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The human body is a magical machine – each cell, nerve, muscle and organ co-exists harmoniously to perform their own little ‘chores’. When everything is in the best condition and in perfect sync, the body can perform daily tasks effectively. However, sometimes humans are bound to face an abnormal condition that disrupts the bodily function in one way or another. This is what we know as a disease.
There are mainly two kinds of diseases: one that we can contract upon exposure to something contagious and can be passed from one person or animal to another, and one that is largely preventable and typically triggered by several risk factors.
While we can only try our best to take extra precautions to avoid the former, also known as communicable diseases, it is the latter, or better known as non-communicable diseases (NCDs), that is actually affecting a larger number of the world’s population.
In 2016, NCDs are responsible for 62 percent of deaths out of the total population in Cambodia, the World Health Organisation (WHO) revealed. Meanwhile, in the global context, NCDs led to an average of 63 per cent of all annual deaths, claiming over 36 million victims each year.
While this might sound concerning, you should not fret because believe it or not, you can be your own saviour by going through a few quick-fixes.
What are NCDs?
NCDs are also known as chronic diseases or critical illness. In essence, there are four major types:
Cardiovascular diseases such as heart attacks and stroke
Chronic respiratory diseases such as chronic obstructive pulmonary disease and asthma
Kidney and pancreatic diseases are growing concerns as well.
What you can do to keep NCDs at bay?
According to WHO, most NCDs such as heart diseases, stroke, type 2 diabetes and 40 per cent of cancer could be prevented if the major risk factors are eliminated. This means that you are less likely to be diagnosed with an NCD if you were to follow these five tips:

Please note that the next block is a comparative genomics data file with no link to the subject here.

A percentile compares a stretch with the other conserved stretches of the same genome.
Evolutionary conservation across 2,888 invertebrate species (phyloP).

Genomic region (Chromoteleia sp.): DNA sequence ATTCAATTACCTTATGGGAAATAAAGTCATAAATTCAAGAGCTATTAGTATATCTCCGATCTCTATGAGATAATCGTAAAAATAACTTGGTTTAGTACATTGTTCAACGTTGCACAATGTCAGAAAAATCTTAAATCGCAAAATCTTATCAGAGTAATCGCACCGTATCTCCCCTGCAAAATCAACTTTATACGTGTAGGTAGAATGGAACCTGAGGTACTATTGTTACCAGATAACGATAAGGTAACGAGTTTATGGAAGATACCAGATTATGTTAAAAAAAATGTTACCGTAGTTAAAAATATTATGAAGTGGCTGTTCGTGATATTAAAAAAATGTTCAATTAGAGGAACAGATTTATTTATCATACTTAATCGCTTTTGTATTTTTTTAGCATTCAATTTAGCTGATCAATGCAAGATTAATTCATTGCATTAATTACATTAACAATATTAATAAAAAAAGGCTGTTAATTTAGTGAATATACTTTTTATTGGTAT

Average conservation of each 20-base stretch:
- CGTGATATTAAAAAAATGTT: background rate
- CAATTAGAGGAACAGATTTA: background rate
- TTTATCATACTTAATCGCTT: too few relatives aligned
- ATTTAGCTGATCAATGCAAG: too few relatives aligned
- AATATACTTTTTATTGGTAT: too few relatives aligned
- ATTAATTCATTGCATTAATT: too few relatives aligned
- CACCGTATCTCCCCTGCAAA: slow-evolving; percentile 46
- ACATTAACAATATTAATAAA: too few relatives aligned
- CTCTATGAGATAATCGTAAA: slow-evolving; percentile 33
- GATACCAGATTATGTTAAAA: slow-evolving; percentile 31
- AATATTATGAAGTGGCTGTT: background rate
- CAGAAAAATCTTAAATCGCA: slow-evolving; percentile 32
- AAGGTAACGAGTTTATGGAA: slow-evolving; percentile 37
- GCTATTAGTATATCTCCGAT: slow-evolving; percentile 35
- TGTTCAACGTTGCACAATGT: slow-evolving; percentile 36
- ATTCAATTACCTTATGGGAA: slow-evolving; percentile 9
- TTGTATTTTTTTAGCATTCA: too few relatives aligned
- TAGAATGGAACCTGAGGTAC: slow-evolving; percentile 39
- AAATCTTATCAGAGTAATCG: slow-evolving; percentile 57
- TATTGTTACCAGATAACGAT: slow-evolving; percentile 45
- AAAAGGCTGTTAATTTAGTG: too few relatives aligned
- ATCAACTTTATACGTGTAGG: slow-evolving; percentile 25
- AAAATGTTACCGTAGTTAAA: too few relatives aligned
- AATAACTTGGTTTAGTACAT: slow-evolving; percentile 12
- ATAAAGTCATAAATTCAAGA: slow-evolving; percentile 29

1) Tobacco is not your friend
Tobacco use is harmful to your body, period. A research by Tobacco Fact File revealed that one could lose anywhere from seven to eleven minutes of one’s life by smoking just one stick. This is because cigarette contains roughly 7,000 different types of chemicals, over 60 of which are carcinogens such as nicotine and tar.
Fact: Tobacco accounts for over 7.2 million deaths every year. This number includes those who have been exposed to secondhand smoke too. The WHO projected the figure to increase significantly over the coming years.
Potential NCDs: Cardiovascular disease, cancer, chronic respiratory disease, tuberculosis.
2) Cut down on booze
While the occasional glass of wine would likely help you unwind, it is best to keep tabs of your alcohol intake. This is because when taken frequently and in a large amount, it mainly disrupts the ‘job’ of your liver, which is to break down and remove harmful substances from your body. The more damaged the liver is, the harder it will be to expel toxins.
Fact: More than half of the 3.3 million annual deaths attributable to alcohol use are from NCDs, including cancer.
Potential NCDs: Cancer (pharynx, larynx, oesophagus, colon, rectum, and breast), liver disease.
3) Move it, move it
In the age where entertainment such as streaming applications are readily available across all gadgets, it is easy to succumb to a sedentary lifestyle. Staying idle for too long will not prompt your heart to pump blood as fast, which could lead to serious health problems. Break free of physical inactivity by starting small like going for a brisk walk around the block or take the stairs instead of the elevator when you can.
Fact: 1.6 million deaths annually can be attributed to insufficient physical activity.
Potential NCDs: Cardiovascular disease such as heart attack, stroke, diabetes.
4) You are what you eat
Since the nutrients found in food is our body’s main source of energy, it is vital to try to have a balanced diet. Remember, the key word here is ‘balanced’. Generally, one should always incorporate six main components: carbohydrates, fats, protein, vitamins, minerals and water in one’s daily meals. While it may be tempting to binge eat that tub of ice cream after dinner, for instance, take a second to weigh your options.
Fact: 4.1 million annual deaths have been attributed to excess salt intake.
Potential NCDs: Diabetes, cardiovascular disease, high blood pressure and high blood cholesterol.